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I was reading a passage from P. Austin Nuttall's 1869 book, Dictionary of Scientific Terms, and from what it looks like, in both the PDF and Page images views, the word seems to be pseudostella.

However, I looked up the word online, in the OED, ODO, M-W, Dictionary.com, Wikipedia, Google, and Encyclopædia Britannica, and I couldn't find anything. So, I checked out the Plain text view, and it showed the spelling is pseudosteTla. But this made no sense to me (it still doesn't). So I thought maybe it's a text-rendering issue on Google's part. But, again, I don't know.

Anybody have an idea what it is?

PDF View

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Page images View

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Plain text View

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    yeah, it's an optical scanning issue. It's clearly pseudostella (pseudo- means "fake" and stella means "star".) Googling it reveals it to be the name of a moth genus, and it is also defined the way you describe on Wordnik. I'm a bit confused why you has trouble finding it in other dictionaries – apparently it's fairly rare.
    – herisson
    Commented Oct 23, 2015 at 2:25
  • OCR has mistaken the first "l" followed by the acute stress accent for a "T".
    – deadrat
    Commented Oct 23, 2015 at 2:27
  • It has certainly not reached the OED but they would probably be interested in hearing about it.
    – WS2
    Commented Oct 23, 2015 at 8:24
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    I'm voting to close this question as off-topic because it was based on an OCR error that has now been explained. There is nothing more to be said or learned bout this question.
    – Sven Yargs
    Commented Nov 1, 2015 at 7:33
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    "Solved" isn't an option for answers on this site. "Accepted" (which is up to the questioner to indicate) means that the questioner is satisfied that the answer so designated has resolved the question—at least that's how I understand it. "Closed" means that the question is no longer open to further answers and may or may not be deleted (removed from the site) at some future date by moderators.
    – Sven Yargs
    Commented Nov 2, 2015 at 17:58

2 Answers 2

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The word is "pseudostella", from Greek ψεύδος/pseudos "false" + Latin stella "star". I've never seen it used before but it's a fairly standard combination of roots. The capital 'T' is an error on the part of the OCR system: it's taking the stress marker as part of the letter.

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  • @sumelic I generally use the traditional Roman transcription for things like this, as it's traditional when Greek roots are borrowed into English words. But 'eu' for ευ creates an ambiguity in the ending -eus (which could be -ευς as in "basileus" or -εος as in verbal adjectives). I agree it looks weird here; I'll adjust that.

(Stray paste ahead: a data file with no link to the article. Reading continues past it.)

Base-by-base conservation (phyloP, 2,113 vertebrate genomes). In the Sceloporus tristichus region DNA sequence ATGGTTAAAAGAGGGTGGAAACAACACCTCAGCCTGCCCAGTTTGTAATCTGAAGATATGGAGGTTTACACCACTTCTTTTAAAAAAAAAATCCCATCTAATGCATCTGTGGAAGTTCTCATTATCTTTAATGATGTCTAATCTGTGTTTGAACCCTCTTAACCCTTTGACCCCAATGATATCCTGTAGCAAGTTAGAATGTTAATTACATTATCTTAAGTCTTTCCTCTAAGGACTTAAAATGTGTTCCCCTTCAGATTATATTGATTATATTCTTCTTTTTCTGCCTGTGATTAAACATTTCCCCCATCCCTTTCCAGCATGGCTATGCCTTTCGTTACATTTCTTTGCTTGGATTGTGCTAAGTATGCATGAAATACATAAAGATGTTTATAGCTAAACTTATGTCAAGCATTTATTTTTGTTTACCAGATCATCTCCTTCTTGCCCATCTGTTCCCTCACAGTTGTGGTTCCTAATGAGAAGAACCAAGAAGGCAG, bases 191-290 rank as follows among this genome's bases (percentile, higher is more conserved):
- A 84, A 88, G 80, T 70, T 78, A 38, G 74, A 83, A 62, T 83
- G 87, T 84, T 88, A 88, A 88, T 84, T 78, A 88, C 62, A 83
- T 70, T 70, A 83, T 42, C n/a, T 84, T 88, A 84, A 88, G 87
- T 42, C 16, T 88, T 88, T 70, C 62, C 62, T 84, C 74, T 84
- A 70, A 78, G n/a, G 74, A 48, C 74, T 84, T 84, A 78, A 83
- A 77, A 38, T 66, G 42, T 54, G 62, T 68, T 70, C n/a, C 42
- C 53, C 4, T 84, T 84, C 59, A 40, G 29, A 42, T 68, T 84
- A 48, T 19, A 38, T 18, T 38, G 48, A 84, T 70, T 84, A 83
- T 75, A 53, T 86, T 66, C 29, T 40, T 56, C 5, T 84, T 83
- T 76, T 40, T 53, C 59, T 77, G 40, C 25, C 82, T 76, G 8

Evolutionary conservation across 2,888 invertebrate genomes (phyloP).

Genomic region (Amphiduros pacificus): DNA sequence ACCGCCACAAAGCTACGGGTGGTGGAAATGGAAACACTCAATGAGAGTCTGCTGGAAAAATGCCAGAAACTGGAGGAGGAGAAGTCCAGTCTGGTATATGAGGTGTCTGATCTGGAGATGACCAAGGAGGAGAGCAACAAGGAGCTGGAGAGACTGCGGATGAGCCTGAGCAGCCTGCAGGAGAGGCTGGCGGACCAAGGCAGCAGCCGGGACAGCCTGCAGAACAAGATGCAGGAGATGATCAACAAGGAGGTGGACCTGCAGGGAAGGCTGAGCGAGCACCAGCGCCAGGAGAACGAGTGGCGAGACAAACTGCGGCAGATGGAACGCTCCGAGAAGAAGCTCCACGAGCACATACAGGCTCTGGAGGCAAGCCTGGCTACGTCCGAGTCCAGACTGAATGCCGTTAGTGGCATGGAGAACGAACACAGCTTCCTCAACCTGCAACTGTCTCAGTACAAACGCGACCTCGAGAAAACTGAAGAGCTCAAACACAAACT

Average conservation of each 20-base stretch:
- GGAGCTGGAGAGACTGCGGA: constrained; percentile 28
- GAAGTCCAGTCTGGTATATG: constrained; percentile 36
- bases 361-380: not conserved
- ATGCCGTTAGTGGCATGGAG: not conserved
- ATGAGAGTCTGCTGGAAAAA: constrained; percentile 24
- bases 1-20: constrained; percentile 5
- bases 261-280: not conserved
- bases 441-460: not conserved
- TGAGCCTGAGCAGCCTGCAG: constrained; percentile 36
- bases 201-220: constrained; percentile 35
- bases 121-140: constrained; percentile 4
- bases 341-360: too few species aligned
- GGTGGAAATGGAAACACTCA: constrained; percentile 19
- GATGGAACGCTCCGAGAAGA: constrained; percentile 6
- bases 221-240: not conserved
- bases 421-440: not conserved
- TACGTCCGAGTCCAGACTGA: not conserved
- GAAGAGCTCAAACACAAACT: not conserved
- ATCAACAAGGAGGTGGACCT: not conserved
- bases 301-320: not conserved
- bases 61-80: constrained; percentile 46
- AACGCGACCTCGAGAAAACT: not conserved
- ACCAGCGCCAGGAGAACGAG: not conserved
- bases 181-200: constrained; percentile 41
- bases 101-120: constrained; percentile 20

– Draconis
    Commented Oct 23, 2015 at 2:57
  • That's a good point about the ambiguity (though aren't other digraphs equally ambiguous?). Also, it looks like Josh has a citation from Webster's Revised Unabridged Dictionary that uses the same convention you do.
    – herisson
    Commented Oct 23, 2015 at 2:58
  • @sumelic Not to the same extent in my experience. υι is rare, ου becomes 'ū', and neither αυς nor αος is a particularly common noun ending. But mostly I just leave those because 'ay' looks so wrong. :P And that's interesting with the Webster's, I hadn't looked at their transcription method before. I'll have to do that. (Also to see how they resolve η vs ει vs ῑ vs rough breathing, since I haven't yet found a system that keeps all of those distinct.)
    – Draconis
    Commented Oct 23, 2015 at 3:05
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The term appears to be quite rare, but can be found in a few dictionaries; the accent between the two (l'l) is to stress the pronunciation of a double consonant. The term "stella" is still current usage in Italian and the double l requires a little longer sound. The Tl transcription looks like an error.

  • Pseudostella (Astron) Any starlike meteor or phenomenon.

Etymology:

  • NL., fr. Gr. pseydh`s false + L. stella, star

(Webster's Revised Unabridged Dictionary)

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    I'm pretty sure the accent has nothing to do with a double consonant sound (which doesn't exist in English), but is to mark the position of the stress on the second-to-last syllable.
    – herisson
    Commented Oct 23, 2015 at 2:48
  • Yes, but the pronunciation is the Latin one.
    – user66974
    Commented Oct 23, 2015 at 2:49
  • No; the image in the OP's question is from an English dictionary of scientific terms that marks English pronunciations.
    – herisson
    Commented Oct 23, 2015 at 2:51
  • So why put the accent between the two consonants?
    – user66974
    Commented Oct 23, 2015 at 2:52
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    Nobody disputes that the word originates in Latin either. The only part of your answer that I object to is the false statement that the acute in the English dictionary entry indicates a phonetically doubled consonant, when it actually indicates that the preceding syllable is stressed in English (as deadrat notes).
    – herisson
    Commented Oct 23, 2015 at 3:17

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